As January comes to a close and things begin to get seriously chilly, gardening exploits tend to happen indoors where it is nice and warm - or INSIDE MY HEAD, which, darlings, is even warmer! But having something to draw you outside, like lopping off a few tree shoots, or sweeping the odd step, is always a blessing at this time of year, because it means I begin to notice all the bulbs emerging, (not to mention the couch-grass) and I get to sniff in all the good smells from my winter flowering shrubs (I depend on these to keep me happy in the cold).
One such endeavour is the washing of pots - both terracotta and plastic, in preparation for the coming year, when you will be happy and thrilled that you have lovely clean, un-composty pots to plant things in, or sow things in, or use to add height to your terrace when you place them upside down beneath other pots. The other obvious reason to do this is because it will MAKE you tidy your space - wherever it is - the place you put your empty pots. This place can often become a corner of shame, or, as in my case, the SHELF of shame; removing everything from it has me brushing off all the dirt and old leaves. Washing my pots also keeps me intentional about which ones I need to keep, and which ones are simply taking up valuable space.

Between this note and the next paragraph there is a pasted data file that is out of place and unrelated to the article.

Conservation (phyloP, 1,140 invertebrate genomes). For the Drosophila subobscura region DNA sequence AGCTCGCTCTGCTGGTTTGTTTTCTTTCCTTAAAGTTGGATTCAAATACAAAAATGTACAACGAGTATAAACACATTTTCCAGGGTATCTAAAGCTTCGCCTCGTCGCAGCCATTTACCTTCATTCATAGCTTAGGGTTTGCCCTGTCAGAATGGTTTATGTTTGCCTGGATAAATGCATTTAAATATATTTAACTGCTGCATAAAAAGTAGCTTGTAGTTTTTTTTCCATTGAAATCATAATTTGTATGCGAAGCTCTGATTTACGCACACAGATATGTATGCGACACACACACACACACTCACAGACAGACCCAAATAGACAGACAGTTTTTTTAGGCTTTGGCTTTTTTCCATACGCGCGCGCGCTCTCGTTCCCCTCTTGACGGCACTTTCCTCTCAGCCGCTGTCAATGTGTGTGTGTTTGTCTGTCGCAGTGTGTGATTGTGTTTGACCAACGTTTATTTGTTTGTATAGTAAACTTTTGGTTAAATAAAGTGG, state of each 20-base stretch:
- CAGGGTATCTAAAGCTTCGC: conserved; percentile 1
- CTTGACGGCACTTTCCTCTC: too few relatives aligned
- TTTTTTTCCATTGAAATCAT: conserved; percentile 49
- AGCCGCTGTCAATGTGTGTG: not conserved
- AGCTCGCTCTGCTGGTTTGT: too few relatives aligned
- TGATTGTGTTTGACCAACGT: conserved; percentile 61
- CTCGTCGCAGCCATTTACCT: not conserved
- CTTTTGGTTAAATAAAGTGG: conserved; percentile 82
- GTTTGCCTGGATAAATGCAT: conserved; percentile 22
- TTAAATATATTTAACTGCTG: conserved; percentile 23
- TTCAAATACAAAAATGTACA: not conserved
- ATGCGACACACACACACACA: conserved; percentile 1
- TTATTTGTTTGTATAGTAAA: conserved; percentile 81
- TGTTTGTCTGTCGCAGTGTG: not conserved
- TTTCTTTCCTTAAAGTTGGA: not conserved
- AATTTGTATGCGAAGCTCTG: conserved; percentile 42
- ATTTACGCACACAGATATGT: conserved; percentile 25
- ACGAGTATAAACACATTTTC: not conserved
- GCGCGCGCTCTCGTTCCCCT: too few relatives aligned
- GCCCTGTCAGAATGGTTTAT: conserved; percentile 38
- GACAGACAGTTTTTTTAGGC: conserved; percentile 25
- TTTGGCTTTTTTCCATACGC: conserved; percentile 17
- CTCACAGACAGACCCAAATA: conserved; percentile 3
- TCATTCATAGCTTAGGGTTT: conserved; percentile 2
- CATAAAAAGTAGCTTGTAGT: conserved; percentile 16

All you need is a bucket of boiling hot steamy water, laced with some eco washing up liquid (I use Dr Bronner’s Sal Suds - this is very concentrated and you only need a few drops of it in a bucket. I use it to make all my household cleaning products) or Ecover washing up liquid. A dedicated (old) washing up brush is really useful here too, or a tough sponge with a scourer. You also need marigolds or rubber gloves, and a good podcast or something on Audible.
Use a stiff brush to get all the dirt off your pots before you wash them, (I use the brush from this dustpan combo, but wish I had one of these) and then dunk them in the bucket of suds, scrubbing in a slap-dash way (you’re not going to be eating out of these pots - you just want them clean). Don’t bother rinsing - just leave pots upside down to dry on a table or wall, or even on your lawn..somewhere they can get dry without accumulating more dirt, and while they dry, clean out their space in readiness for your excellent stacking skills.
NOW tell me you’re not an organisational deity!